That person's obsession with TC is the fact that the man is gay.

  • Reply 46 of 73
    davidwdavidw Posts: 1,644member
    Quote:
    Originally Posted by RadarTheKat View Post



    Can someone, preferably the judge overseeing this case, tell me how Gillette for decades produced handles that couldn't be used with other companies' blades and blades that couldn't be used with other companies' handles and how this differs from what Apple is being accused of here? Hey, I've got these blades I purchased for my Gillette shaving handle. The handle broke and so I want to replace it with a handle from another brand. But Gillette won't let me use my blades with another company's handle. I'm suing!



    Interesting primer:



    http://tbmdb.blogspot.com/2009/09/razor-and-blade-business-model.html

     

    iPods and iTunes do not belong on that list. Even though the iPod is tied to iTunes, iTunes is free. Apple only makes money with iTunes if you purchased music from the iTunes Store. But this is not required, in order to get music into the iPod. And iTunes do not require an iPod to use. You can use iTunes to organize and play music (and now movies and videos) on a computer. Which is what it was orginally written for when Apple bought out SoundJam and turned it into iTunes. 

  • Reply 47 of 73
    dasanman69dasanman69 Posts: 13,002member
    Was that always true? Apple is being sued for the way it did business eight years ago. Gillette may be doing things different today. Has it always allowed other blades to be used with its handles? If so, why would it have sold the handles so cheaply for so long? What was the business model a decade ago if not a lock-in by giving away the handles cheaply that support only Gillette blades.

    I came upon these handles about 5 years ago when looking for a old school shave kit that included a brush, a mug, and a safety razor. There are handles to hold blades from different manufacturers. I don't see why Gillette would have an issue with this if people are still buying their expensive blades.
  • Reply 48 of 73
    charlitunacharlituna Posts: 7,217member
    boredumb wrote: »
    When can we expect the eBook antitrust suit against Amazon for making 
    non-transferable eBooks?  

    I'm not sure that it would fall into the purview of antitrust but yes it could be seen as anti consumer (although Amazon would likely battle that by saying that they created apps for using iPads, computers etc so who cares what the format is).
    Hard to see how this suit could have merit, since you can move music in and out of iTunes...
    Haven't I always been able to rip cd's into iTunes, and burn cd's from iTunes purchases?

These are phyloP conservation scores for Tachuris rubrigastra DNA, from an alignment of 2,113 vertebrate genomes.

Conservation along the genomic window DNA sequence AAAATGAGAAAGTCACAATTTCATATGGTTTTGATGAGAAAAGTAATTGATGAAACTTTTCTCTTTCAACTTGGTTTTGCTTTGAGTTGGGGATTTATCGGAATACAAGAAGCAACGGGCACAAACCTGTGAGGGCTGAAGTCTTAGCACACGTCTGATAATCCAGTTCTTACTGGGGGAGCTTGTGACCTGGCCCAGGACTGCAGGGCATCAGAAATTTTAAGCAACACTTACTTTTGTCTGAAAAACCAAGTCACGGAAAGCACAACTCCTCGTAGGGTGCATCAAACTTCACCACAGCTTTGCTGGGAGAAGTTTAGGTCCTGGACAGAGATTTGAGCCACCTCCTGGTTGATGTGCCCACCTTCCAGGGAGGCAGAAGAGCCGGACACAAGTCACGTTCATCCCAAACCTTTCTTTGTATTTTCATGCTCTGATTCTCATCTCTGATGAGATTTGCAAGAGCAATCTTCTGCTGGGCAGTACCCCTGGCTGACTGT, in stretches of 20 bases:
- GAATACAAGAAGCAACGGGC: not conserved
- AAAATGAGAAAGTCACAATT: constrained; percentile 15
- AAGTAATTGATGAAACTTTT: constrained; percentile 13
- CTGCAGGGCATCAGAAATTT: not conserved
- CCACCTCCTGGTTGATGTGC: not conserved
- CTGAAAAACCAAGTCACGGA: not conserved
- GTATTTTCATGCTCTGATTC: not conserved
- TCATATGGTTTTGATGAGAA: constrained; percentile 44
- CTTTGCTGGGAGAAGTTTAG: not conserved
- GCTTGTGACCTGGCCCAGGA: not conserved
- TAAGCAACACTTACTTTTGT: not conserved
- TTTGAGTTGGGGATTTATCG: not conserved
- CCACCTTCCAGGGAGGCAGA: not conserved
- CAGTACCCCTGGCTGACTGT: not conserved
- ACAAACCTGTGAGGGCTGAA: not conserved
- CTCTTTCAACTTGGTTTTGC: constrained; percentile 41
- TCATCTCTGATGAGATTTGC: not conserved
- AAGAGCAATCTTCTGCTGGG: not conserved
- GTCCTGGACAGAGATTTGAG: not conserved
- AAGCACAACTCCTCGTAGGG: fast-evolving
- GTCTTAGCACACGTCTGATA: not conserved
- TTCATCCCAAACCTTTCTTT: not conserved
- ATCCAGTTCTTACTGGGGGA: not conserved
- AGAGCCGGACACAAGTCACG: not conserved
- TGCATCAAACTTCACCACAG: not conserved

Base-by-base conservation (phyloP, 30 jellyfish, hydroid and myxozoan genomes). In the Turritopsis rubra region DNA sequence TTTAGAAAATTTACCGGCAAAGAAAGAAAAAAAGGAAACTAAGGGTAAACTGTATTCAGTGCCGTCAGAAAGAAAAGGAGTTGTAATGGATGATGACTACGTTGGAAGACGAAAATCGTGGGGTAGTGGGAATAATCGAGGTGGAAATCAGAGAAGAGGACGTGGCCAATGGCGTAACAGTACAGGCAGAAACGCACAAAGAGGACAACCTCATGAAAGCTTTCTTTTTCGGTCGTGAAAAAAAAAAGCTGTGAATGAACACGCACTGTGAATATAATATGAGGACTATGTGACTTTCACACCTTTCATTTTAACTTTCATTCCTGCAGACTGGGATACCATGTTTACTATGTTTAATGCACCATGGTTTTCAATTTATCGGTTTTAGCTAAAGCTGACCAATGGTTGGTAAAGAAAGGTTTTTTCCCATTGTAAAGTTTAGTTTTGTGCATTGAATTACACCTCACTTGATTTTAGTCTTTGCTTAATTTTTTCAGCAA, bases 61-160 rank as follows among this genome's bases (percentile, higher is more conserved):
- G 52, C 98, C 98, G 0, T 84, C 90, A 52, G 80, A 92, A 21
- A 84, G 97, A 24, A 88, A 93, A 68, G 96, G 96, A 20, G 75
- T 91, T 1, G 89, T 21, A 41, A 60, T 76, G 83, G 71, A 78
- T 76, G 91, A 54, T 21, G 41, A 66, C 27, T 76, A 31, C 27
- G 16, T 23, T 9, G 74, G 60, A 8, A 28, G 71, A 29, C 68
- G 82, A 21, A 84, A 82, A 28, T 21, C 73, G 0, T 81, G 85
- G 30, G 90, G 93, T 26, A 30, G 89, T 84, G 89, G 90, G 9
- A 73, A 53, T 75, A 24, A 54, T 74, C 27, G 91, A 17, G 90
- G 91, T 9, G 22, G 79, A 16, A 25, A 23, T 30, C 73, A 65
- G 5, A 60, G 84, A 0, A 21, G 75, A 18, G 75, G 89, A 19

keep in mind that this isn't really about iTunes and its files. It's about the iPods. These folks were filing a class action suit over the 'offense' that they couldn't use realplayer files on the iPod. And when they could figure out a way, Apple did an update and killed it. Apple may not have been doing it on purpose just to kill RealPlayer but rather because they were using an insecurity in the system (think sort of like jailbreakers work) and when Apple fixed that the other was the side effect. But these folks were pissed. And for the last ten years they have been trying to find a magic trick to get Apple. Some smoking gun statement like Steve's so called confession that Apple was the ringleader of the ebooks collusion
  • Reply 49 of 73
    boredumbboredumb Posts: 1,418member
    Quote:

    Originally Posted by charlituna View Post

    keep in mind that this isn't really about iTunes and its files. It's about the iPods

    "...a long-running case involving the use of digital rights management for content sold through the iTunes Store"...

     

    Okay, so at least partly about content...

    Would a better comparison have been, "Apple made it impossible for me to play my LP's on their player...etc."?

  • Reply 50 of 73
    This has to have been filed in California.

    Just thank god it wasn't filed in East Texas. At least in Cali the defendant stands a chance.
  • Reply 51 of 73
    zoetmbzoetmb Posts: 2,628member
    Quote:

    Originally Posted by SolipsismX View Post





    Even if Apple thought DRM was a good idea (which all evidence points no), to me the most ridiculous argument in all this is that you could use an iPod and iTunes without ever buying a single song from iTunes Music Store or even ever creating an iTunes Music Store account. iTunes had CD ripping capabilities, as well the ability to import MP3, AAC, and ALAC formats.



    Exactly.  So what stopped Real users from converting the Real format to MP3?   The iTunes app would have then found those files and they would have worked.    Unless Real stopped users from doing that, which is not Apple's problem.  

     

    And in any case, it's not that Apple locked in owners with DRM.  It's that they locked out Real users.   Right?